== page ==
For now, I am desperately hoping that Shaft and the director Akiyuki Shinbo will inject more creativity into an already creative show. After all, expectation this high can only be satiated and countered with blow-your-mind delivery.

High School DXD Episode 1

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Kujou-san: Welcome back, friends, and Happy New Year. Lots of new shows to kick off 2012, and one of the first reviews for Omoshirosou(!)’s sophomore year is production team TNK’s brand-spanking new High School DXD (ハイスクールDXD). Both mutsulini and I will be reviewing this series jointly, so you can look forward to both our input on this series as it progresses this season. Featuring OP “Trip -innocent of D-” by Larval Stage Planning, and ED “STUDYXSTUDY” by StylipS, the show is one of Yanagisawa Tetsuya’s (Sora no Otoshimono: Tokei-jikake no Angeloid) first projects as director.

 

んでくれないかな?” Could you… die for me?

Not exactly romantic, though that is the very phrase Hyoudou Issei hears from his supposed girlfriend Amano Yuma just before she kills him. Only minutes before, he’d been relishing the intoxicating experience of his first date ever. But what should have been a rose-colored evening of sweet, adolescent bliss takes a deadly turn as Yuma suddenly, unceremoniously impales him through the abdomen, leaving him to die in a state of confused agony.

 

But before we get to that, we should backtrack a bit. Oppai-obsessed Issei-kun (the increasingly ubiquitous Kaji Yuuki) is a second-year koukousei with a healthy libido and not all that much else going for him. He and his like-minded, good-for-nothing friends can usually be found somewhere on campus, cursing their inexperience and lusting after virtually any girl within a five-mile radius. However, he’s somehow gained the attention of the school goddess, Rias Gremory (Hikasa Youko), who chairs Komaou Academy’s Occult Research Club.

—–

Mutsulini: Welcome back gentle anime lovers, Mutsulini reporting in for Omoshirosou(!)’s first joint post.

Now that Kujou-san has over the events of the show’s very first episode so I will briefly enter into a brief analysis of Issei, our protagonist, and finish off the episode.

Issei is one of those protagonists who is typified by complete moral depravity and sexual ineptitude. He and his two inept goons do nothing but watch ecchi anime and wish to someday endeavor in sexual conquest which would be denied even with a prostitute. Below is a scene depicting the three recreating the scene, intentionally or unintentionally, from Porky’s sans the insertion but it ends up looking more like they’re entertaining themselves in brotherhood of sexual desperation outside of the girls’ changing room.

 

This show quickly devolves into a parade of emasculation through the main character going nuts over the thicket of watermelon sized breasts and divining winds that always lift the skirts up to the desired position to which grants visible access of the nether realms. Of course, I could be saying that about lot of other shows but dehumanizing Issei, the so-called libido driven teenager who is nothing but a fantasizing dimwit, has high entertainment value unto itself. After all, as Kujou-san mentioned, this is a boy who failed at getting to first base, by being killed.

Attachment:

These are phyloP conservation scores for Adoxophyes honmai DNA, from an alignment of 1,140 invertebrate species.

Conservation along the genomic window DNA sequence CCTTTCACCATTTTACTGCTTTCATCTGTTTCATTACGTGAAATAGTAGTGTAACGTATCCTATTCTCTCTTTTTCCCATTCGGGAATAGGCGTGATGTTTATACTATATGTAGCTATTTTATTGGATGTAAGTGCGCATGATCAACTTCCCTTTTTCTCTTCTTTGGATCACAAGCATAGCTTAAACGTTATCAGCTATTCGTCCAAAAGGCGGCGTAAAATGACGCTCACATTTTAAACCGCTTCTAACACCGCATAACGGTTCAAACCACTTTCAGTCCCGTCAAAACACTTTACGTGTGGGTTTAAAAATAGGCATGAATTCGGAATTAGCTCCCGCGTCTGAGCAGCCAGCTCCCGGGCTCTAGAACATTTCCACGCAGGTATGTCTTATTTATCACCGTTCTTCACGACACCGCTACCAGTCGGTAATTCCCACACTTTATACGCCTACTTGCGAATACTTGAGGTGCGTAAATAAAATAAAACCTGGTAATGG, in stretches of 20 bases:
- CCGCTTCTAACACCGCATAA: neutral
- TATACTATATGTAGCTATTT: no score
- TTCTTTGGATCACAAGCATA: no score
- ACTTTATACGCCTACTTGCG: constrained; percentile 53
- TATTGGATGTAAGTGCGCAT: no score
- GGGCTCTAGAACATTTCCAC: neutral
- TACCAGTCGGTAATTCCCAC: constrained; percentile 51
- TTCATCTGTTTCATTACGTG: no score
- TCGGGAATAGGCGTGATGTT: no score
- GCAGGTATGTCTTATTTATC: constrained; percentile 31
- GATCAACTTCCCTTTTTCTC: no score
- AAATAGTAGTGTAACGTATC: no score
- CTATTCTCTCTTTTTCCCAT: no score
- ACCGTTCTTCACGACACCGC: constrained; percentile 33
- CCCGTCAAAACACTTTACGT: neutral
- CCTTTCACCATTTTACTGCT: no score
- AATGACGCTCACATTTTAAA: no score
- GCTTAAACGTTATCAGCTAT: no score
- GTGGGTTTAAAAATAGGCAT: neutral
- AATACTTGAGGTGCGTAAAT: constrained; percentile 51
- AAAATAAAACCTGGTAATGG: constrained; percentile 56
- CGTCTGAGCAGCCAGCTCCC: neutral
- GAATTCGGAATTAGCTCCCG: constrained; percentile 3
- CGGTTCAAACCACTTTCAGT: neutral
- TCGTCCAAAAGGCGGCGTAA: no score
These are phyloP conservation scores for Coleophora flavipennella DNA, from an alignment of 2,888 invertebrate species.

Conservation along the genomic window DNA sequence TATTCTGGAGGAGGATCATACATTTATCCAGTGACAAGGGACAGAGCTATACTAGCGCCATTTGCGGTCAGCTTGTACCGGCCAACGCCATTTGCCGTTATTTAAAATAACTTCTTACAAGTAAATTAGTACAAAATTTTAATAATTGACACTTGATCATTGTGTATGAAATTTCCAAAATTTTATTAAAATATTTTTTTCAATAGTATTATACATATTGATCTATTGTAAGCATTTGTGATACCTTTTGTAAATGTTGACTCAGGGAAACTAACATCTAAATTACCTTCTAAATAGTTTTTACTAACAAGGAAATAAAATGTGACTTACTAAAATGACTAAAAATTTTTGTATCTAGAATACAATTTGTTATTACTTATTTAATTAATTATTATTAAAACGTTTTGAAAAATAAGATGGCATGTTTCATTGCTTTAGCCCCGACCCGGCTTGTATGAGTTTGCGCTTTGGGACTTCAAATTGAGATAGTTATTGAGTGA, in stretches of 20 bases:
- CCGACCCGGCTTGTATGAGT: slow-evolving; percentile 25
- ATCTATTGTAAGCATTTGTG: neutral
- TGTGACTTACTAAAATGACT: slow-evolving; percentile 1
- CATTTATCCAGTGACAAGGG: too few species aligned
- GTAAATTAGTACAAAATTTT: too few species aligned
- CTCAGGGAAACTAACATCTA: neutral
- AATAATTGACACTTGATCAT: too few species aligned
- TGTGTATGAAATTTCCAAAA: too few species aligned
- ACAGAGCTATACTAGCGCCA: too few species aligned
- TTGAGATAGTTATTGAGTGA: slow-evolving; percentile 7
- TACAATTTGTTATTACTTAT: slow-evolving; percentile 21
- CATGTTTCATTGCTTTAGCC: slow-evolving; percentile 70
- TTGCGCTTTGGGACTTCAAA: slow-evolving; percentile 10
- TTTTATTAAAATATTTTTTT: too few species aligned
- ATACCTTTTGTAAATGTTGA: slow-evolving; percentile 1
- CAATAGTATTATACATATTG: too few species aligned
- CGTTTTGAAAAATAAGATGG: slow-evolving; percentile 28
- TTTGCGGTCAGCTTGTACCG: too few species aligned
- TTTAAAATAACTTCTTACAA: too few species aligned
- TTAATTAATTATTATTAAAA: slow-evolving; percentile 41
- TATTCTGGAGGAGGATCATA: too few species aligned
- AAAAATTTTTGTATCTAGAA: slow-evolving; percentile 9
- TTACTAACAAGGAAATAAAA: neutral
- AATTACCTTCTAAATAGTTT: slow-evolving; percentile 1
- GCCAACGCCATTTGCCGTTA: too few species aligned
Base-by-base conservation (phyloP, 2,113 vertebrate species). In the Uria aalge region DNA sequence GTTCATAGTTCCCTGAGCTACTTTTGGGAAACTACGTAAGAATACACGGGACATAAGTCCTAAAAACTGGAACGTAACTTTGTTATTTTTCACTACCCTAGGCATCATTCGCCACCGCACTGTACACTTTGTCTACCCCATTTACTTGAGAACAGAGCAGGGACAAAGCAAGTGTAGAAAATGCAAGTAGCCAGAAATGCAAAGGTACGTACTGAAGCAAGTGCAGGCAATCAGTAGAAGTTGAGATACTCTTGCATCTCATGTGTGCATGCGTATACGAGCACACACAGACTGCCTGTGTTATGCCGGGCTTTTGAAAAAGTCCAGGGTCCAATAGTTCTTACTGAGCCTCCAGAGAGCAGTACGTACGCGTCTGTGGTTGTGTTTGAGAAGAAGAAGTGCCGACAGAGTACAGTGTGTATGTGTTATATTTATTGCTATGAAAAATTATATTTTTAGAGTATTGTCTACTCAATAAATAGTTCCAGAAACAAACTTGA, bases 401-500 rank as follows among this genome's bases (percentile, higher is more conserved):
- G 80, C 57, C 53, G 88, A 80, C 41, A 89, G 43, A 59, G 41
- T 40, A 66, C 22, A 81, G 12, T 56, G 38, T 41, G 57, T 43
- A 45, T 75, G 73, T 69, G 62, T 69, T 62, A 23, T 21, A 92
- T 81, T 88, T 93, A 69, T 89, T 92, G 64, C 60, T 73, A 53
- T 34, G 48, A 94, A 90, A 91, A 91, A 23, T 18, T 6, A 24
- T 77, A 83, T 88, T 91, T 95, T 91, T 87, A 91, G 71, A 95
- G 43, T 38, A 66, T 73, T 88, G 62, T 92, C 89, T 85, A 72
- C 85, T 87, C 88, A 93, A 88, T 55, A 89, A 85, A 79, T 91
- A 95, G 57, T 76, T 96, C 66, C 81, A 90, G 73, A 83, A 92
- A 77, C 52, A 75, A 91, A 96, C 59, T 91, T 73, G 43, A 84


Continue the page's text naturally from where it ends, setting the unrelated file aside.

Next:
Fortunately, to my pleasure, this episode’s highlight comes from the repeated killing of this ill-begotten boy who probably deserves nothing less than the gory assaults he endures only to be revived twice by the dominatrix-in-waiting Rias who happens to sport the largest pair of breasts in the show. After his second death, Rias reappears to claim ownership to Issei’s body as he again drifts into eternal slumber.  The episode ends with Issei waking up naked next to an also naked Rias. As expected of a testasterone driven manly man, Issei immediately huddles to the corner of his room in fetal position.

Look forward to our review of episode 2 of High School DxD~

Senki Zesshou Symphogear Episode 01 – El Review

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Hello everyone, after being convinced by Kujou-san on how informative this episodic reviewing thing can be, I was converted and decided to do ongoing show reviews.  For this season I will be doing Senki Zesshou Symphogear and Nisemonogatari.

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Having only read a brief synopsis of the show prior to the first viewing, I had little to no expectation for this show. To be quite frank, I only decided to review this show after learning that Nana Mizuki was in it and no other real reason. So, thanks Kujou-san.

Senki Zesshou Symphogear (戦姫絶唱シンフォギア) is an original anime produced by a relatively rookie studio Encourage Films and co-produced by Satelight slated to run 13 episodes with Nana Mizuki performing the opening theme Synchrogazer and Ayahi Takagaki performing the ending theme Meteor Light.

Before I begin, let me briefly list the “apparent” main cast members as you will all soon find that this concept of main character is just that, a concept.